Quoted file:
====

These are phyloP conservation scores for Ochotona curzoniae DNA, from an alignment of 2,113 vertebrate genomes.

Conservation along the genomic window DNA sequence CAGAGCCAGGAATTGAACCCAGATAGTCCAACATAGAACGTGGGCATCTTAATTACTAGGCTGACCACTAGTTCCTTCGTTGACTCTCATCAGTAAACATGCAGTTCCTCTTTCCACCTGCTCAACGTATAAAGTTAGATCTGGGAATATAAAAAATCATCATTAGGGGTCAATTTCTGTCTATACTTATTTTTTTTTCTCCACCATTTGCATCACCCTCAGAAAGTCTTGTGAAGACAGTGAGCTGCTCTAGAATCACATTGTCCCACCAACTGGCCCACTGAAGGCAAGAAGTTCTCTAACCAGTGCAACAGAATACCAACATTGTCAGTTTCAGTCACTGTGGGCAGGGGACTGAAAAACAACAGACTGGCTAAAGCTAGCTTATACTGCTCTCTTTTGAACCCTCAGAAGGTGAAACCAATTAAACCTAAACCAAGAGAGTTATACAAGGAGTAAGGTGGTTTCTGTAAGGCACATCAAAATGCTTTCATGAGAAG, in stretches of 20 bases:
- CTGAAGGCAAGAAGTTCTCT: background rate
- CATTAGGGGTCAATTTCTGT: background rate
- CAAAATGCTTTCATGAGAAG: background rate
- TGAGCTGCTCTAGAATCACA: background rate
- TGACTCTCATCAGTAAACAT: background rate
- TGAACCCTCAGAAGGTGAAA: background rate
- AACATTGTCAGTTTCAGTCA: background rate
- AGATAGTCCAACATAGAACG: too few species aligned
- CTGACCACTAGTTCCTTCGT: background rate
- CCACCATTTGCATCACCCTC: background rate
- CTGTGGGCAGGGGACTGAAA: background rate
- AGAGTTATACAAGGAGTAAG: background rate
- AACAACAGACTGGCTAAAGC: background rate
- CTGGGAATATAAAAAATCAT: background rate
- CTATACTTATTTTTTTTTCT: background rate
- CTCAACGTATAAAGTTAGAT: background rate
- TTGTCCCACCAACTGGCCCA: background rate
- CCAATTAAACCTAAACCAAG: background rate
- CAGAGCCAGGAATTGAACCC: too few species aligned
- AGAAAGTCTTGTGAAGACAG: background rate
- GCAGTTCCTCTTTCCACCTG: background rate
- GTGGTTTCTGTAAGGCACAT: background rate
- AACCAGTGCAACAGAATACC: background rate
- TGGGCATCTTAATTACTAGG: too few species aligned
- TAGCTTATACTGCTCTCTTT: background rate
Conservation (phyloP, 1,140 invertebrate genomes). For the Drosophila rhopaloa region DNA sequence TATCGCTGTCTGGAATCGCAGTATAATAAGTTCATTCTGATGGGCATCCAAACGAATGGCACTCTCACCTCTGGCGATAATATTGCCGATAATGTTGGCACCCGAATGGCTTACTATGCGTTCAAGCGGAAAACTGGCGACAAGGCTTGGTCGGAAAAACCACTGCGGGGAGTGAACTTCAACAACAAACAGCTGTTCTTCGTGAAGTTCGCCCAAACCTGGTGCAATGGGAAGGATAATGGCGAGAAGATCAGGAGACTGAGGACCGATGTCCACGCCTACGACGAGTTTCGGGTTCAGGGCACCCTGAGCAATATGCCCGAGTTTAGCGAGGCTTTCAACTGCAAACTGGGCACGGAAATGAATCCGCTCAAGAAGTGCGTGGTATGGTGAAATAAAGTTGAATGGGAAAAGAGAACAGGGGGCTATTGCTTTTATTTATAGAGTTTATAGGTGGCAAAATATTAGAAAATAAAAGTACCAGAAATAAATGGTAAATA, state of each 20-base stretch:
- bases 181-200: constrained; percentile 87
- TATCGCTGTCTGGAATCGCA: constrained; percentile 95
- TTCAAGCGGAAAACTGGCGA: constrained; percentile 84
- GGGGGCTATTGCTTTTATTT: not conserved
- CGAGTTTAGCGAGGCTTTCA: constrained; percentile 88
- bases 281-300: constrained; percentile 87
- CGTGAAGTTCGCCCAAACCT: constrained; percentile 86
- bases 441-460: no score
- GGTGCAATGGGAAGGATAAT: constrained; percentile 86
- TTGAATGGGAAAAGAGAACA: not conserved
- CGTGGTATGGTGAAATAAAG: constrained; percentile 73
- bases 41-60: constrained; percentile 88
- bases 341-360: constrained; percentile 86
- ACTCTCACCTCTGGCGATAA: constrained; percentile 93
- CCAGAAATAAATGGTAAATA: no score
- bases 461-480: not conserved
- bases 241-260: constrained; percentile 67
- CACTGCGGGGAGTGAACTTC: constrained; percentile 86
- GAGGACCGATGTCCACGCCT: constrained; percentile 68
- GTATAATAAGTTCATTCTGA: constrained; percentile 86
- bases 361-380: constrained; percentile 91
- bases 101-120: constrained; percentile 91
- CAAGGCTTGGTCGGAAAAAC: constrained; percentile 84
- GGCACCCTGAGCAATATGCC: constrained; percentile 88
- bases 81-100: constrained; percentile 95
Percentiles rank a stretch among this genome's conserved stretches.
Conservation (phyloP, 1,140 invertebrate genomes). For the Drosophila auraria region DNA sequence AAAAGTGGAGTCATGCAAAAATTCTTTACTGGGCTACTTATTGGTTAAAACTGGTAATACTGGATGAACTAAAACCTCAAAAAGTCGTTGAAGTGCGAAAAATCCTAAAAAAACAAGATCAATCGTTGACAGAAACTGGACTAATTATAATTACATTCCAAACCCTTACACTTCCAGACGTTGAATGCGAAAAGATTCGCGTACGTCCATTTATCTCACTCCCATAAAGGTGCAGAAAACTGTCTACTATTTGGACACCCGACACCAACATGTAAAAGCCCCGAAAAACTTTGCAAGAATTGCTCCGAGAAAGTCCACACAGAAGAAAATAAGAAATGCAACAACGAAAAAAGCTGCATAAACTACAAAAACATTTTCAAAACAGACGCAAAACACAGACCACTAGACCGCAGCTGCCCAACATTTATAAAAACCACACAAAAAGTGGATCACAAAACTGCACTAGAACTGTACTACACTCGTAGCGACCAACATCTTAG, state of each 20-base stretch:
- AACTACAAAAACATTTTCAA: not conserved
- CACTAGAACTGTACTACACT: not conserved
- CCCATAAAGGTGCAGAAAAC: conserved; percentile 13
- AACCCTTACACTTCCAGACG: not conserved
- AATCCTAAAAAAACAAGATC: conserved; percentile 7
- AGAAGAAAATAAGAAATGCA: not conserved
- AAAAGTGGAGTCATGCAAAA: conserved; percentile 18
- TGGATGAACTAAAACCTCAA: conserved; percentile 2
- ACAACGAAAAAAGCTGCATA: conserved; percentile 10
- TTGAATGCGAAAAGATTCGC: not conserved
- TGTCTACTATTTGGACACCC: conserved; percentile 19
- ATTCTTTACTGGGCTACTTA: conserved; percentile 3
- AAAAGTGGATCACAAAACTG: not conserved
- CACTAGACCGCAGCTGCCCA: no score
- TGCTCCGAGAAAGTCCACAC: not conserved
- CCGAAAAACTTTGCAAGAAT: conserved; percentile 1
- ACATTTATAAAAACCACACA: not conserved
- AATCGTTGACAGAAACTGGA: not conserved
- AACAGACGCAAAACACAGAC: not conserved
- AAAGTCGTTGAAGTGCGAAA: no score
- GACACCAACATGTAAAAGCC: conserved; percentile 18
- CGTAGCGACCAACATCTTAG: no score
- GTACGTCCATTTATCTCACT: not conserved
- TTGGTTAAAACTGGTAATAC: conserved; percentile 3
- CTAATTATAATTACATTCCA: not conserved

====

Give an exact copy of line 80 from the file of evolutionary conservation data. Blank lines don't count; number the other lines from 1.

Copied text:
- CTAATTATAATTACATTCCA: not conserved